Book Review- The Last Namsara

reviewA kickass female dragon-slayer, DRAGONS, storytelling and magic: all these things should have made this one of my top 2017 reads. They are usually instant winners, but I just didn’t love The Last Namsara as much as I wanted to. I enjoyed it, but I didn’t LOVE it.

Asha (daughter of the King of Firgaard) is the Iskari, a legendary dragon slayer, feared by everyone who encounters her. The Legend of the Iskari is that she is a child of blood and moonlight, the bringer of death and destruction. She is due to marry Jarek, but her father offers her another option: bring him the head of the first dragon and he will release her from her promise. This leads Asha on a journey of discovery as she endeavours to fulfil her father’s wish and free herself from her fate.

So why didn’t I love it? For the most part, I found it a slow story. It wasn’t as fast paced as I expected from the blurb and there are times when a lot of storytelling is devoted to not a lot happening. For me, all the action and the interesting development happened towards the end of the book, and it took me a long time to get there. I won’t say it wasn’t worth it: the ending to this novel is something magical, but I do think it could have been better paced.

I didn’t like Asha. I’m sorry. I found her moody, elitist and often unlikable. She seems to object to people treating her as a thing to be feared, and then loses her temper when a slave doesn’t fear her appropriately. Sometimes she treats the skrals (slaves) with kindness and compassion, but at other times wants to exert control over them (whilst simultaneously complaining when other people want to control her). I didn’t like the way she frequently used “skral” as an insult, even as she appeared to be changing as a person. I found that her moods and position changed so much that it made me uncomfortable, as I never knew which Asha we were going to encounter.

I didn’t find the romance between Asha and Torwin believable at first. I couldn’t see why he was so attracted to her (early Asha is vile to him). He seemed quite pathetic to start with, although this did change as the story went on. Asha’s feelings towards Torwin were more believable: her hesitancy and the slow development of her feelings seemed in keeping with her character.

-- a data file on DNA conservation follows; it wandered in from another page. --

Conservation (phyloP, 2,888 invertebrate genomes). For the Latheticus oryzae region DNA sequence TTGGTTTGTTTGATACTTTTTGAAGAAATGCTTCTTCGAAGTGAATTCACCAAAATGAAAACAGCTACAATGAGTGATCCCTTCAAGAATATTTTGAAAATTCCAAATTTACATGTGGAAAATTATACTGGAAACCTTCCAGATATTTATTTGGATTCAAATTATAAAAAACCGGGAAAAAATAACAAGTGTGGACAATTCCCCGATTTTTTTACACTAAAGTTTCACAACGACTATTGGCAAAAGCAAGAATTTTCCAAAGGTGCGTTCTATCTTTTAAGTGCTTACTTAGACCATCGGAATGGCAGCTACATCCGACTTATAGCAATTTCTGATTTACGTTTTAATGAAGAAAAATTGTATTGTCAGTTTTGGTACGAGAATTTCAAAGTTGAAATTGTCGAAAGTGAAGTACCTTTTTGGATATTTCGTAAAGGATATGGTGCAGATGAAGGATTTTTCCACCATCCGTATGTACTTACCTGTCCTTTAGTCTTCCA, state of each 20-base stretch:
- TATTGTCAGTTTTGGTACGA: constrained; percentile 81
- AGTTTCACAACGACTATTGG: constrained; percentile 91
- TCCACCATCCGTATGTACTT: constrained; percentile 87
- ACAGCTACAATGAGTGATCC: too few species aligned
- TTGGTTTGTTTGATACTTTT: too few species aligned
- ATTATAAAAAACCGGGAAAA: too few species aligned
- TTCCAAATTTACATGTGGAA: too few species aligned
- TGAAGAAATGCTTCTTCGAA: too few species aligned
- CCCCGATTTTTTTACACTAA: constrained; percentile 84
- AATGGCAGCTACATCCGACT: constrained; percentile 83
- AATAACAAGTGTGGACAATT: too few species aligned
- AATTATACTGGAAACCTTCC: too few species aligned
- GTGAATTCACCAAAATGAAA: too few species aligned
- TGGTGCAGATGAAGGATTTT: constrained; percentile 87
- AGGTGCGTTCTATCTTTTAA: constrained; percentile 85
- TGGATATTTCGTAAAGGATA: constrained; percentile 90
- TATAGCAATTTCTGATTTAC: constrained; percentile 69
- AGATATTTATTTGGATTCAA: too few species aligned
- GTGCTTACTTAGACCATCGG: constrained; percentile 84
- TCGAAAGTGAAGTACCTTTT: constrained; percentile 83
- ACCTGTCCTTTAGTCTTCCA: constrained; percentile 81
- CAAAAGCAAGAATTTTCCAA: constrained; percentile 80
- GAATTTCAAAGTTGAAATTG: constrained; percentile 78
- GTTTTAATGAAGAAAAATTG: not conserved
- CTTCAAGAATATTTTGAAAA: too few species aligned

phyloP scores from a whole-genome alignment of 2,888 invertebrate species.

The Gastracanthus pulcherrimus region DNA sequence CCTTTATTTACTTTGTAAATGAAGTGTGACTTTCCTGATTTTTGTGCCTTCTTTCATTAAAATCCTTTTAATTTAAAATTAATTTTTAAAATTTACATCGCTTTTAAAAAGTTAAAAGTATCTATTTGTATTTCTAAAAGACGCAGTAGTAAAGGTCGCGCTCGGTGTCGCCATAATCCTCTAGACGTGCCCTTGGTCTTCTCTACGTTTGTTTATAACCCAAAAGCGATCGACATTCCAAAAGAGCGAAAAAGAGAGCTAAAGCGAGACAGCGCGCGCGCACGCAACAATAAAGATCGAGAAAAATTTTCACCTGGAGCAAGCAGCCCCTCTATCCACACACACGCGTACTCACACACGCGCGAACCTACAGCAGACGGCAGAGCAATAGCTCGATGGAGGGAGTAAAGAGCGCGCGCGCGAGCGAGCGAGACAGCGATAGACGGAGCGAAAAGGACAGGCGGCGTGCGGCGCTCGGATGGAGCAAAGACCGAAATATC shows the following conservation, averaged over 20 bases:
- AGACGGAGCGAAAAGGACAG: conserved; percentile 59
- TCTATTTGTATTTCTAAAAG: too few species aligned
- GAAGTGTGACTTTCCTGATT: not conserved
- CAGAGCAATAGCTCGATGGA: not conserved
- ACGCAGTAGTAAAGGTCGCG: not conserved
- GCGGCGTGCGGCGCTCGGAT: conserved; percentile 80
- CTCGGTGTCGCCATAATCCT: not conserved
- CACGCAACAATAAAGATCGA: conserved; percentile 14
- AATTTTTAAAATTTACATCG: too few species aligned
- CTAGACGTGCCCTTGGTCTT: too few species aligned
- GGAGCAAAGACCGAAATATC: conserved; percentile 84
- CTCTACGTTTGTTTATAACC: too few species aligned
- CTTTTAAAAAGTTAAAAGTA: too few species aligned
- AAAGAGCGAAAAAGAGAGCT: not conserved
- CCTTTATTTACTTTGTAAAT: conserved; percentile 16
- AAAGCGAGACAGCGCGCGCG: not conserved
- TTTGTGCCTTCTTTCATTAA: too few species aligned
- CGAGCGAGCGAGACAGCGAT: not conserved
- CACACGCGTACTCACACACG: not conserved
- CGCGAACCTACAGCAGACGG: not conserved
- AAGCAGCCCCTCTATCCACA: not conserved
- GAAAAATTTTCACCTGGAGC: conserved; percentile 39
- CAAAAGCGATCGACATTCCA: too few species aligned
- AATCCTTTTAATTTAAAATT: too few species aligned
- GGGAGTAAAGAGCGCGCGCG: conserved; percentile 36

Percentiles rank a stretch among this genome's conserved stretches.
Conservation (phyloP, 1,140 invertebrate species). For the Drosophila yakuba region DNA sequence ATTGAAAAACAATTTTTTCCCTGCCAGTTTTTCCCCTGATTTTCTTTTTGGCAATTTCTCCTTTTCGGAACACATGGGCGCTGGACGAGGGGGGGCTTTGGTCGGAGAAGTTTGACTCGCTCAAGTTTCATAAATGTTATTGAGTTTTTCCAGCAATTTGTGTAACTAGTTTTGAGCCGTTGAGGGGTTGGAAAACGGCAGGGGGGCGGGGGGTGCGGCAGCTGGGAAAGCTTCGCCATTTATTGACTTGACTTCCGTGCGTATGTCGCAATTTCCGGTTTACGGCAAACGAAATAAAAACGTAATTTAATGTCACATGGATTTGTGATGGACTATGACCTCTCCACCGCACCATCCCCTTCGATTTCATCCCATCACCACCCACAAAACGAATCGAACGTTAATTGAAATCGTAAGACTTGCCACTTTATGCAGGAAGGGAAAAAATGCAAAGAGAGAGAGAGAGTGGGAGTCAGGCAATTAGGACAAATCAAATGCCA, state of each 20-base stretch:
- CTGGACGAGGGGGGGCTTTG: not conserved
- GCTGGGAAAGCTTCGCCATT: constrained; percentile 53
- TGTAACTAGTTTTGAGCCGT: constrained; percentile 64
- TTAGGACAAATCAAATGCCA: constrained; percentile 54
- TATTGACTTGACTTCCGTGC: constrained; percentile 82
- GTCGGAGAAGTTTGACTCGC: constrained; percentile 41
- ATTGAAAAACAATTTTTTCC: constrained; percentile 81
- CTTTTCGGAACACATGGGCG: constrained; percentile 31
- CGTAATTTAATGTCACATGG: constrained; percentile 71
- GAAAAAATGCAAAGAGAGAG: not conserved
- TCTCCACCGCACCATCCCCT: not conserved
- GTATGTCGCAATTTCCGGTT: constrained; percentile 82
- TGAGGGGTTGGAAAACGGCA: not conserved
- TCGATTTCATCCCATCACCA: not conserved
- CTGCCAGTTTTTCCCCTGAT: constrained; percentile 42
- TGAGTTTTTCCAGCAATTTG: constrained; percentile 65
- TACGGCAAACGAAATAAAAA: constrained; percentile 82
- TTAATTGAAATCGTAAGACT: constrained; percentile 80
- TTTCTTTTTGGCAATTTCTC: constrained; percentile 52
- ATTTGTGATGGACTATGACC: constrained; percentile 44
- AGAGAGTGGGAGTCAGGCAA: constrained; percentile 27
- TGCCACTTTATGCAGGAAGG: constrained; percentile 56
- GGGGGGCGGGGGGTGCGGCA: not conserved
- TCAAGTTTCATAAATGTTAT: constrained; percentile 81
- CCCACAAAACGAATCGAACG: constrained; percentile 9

That out of the way, The Last Namsara, had some excellent features.

The stories of the Dragons and the old magic were brilliantly written. I loved these. I adored Kozu as a character and I wanted to see more of him and his interactions with Asha. The addition of storytelling as a powerful, old magic was wonderful; the stories were beautiful in their concept and the way they were written. The legend of the Namsara and the Iskari was a highlight of the novel for me.

Male control is a huge theme. Jarek wants to marry Asha because he wants to own the Iskari: “He wanted her the way he wanted the most lethal of sabers or the most hellish of stallions”. He doesn’t love Asha, he just loves the idea of being married to the most feared woman in the kingdom and being able to control her. He made my skin crawl. He has no redeeming features at all. He designed Asha’s wedding dress purely to make her wear something that she needed him to get her out of, giving him the control over her state of dress. What kind of man does that?

Dax (Asha’s brother) provides a stark contrast and I wish we had seen more of him. He is kind, and I found myself more attached to him than I was to his sister. I hope we get more of him in the second book.

Asha’s Dad was very interesting character and when we found out what he was doing in the background whilst Asha was out trying to get a dragon’s head (as you do), the story got really gripping. I was pleased that I’d persevered to this point, because the character development and story development at this part were outstanding.

Part of the ending I guessed at but part was a complete surprise and left the story in an excellent place for the second book, which I will read because I do want to know how this story continues, I just hope the pacing of the second book is a little more exciting.


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